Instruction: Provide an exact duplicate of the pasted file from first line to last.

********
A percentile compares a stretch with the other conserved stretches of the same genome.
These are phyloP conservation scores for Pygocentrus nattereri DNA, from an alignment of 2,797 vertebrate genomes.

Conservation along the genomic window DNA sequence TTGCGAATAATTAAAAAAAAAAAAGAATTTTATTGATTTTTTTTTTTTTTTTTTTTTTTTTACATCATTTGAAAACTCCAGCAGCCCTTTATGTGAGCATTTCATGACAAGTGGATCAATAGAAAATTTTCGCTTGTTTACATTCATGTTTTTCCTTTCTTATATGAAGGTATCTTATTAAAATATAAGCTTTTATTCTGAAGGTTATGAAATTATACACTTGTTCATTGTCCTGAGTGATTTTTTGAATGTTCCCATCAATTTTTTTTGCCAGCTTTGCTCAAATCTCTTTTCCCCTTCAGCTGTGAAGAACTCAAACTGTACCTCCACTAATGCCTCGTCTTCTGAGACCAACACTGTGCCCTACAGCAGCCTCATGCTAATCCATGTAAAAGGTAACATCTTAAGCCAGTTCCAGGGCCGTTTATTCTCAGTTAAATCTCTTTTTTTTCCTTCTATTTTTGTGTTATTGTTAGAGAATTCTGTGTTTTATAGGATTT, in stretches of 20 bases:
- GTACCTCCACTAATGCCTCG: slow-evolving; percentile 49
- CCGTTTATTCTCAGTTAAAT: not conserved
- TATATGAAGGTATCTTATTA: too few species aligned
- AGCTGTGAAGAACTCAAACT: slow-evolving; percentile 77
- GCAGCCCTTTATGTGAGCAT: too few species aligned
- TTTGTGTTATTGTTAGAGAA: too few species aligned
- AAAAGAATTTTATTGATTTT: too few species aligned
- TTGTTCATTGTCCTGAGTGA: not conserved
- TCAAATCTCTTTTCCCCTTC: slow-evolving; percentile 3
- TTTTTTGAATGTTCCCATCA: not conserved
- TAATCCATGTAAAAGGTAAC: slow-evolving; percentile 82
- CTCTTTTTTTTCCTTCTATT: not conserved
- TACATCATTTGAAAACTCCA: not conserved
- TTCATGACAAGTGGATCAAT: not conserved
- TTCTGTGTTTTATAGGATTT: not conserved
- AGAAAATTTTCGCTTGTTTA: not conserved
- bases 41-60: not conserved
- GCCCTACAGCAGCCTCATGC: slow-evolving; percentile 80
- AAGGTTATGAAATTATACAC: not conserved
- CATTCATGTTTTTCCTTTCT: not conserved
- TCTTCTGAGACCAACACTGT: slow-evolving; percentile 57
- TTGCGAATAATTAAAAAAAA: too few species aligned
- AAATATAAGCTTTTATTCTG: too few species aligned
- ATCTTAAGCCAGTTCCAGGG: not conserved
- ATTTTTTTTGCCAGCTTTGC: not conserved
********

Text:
A percentile compares a stretch with the other conserved stretches of the same genome.
These are phyloP conservation scores for Pygocentrus nattereri DNA, from an alignment of 2,797 vertebrate genomes.

Conservation along the genomic window DNA sequence TTGCGAATAATTAAAAAAAAAAAAGAATTTTATTGATTTTTTTTTTTTTTTTTTTTTTTTTACATCATTTGAAAACTCCAGCAGCCCTTTATGTGAGCATTTCATGACAAGTGGATCAATAGAAAATTTTCGCTTGTTTACATTCATGTTTTTCCTTTCTTATATGAAGGTATCTTATTAAAATATAAGCTTTTATTCTGAAGGTTATGAAATTATACACTTGTTCATTGTCCTGAGTGATTTTTTGAATGTTCCCATCAATTTTTTTTGCCAGCTTTGCTCAAATCTCTTTTCCCCTTCAGCTGTGAAGAACTCAAACTGTACCTCCACTAATGCCTCGTCTTCTGAGACCAACACTGTGCCCTACAGCAGCCTCATGCTAATCCATGTAAAAGGTAACATCTTAAGCCAGTTCCAGGGCCGTTTATTCTCAGTTAAATCTCTTTTTTTTCCTTCTATTTTTGTGTTATTGTTAGAGAATTCTGTGTTTTATAGGATTT, in stretches of 20 bases:
- GTACCTCCACTAATGCCTCG: slow-evolving; percentile 49
- CCGTTTATTCTCAGTTAAAT: not conserved
- TATATGAAGGTATCTTATTA: too few species aligned
- AGCTGTGAAGAACTCAAACT: slow-evolving; percentile 77
- GCAGCCCTTTATGTGAGCAT: too few species aligned
- TTTGTGTTATTGTTAGAGAA: too few species aligned
- AAAAGAATTTTATTGATTTT: too few species aligned
- TTGTTCATTGTCCTGAGTGA: not conserved
- TCAAATCTCTTTTCCCCTTC: slow-evolving; percentile 3
- TTTTTTGAATGTTCCCATCA: not conserved
- TAATCCATGTAAAAGGTAAC: slow-evolving; percentile 82
- CTCTTTTTTTTCCTTCTATT: not conserved
- TACATCATTTGAAAACTCCA: not conserved
- TTCATGACAAGTGGATCAAT: not conserved
- TTCTGTGTTTTATAGGATTT: not conserved
- AGAAAATTTTCGCTTGTTTA: not conserved
- bases 41-60: not conserved
- GCCCTACAGCAGCCTCATGC: slow-evolving; percentile 80
- AAGGTTATGAAATTATACAC: not conserved
- CATTCATGTTTTTCCTTTCT: not conserved
- TCTTCTGAGACCAACACTGT: slow-evolving; percentile 57
- TTGCGAATAATTAAAAAAAA: too few species aligned
- AAATATAAGCTTTTATTCTG: too few species aligned
- ATCTTAAGCCAGTTCCAGGG: not conserved
- ATTTTTTTTGCCAGCTTTGC: not conserved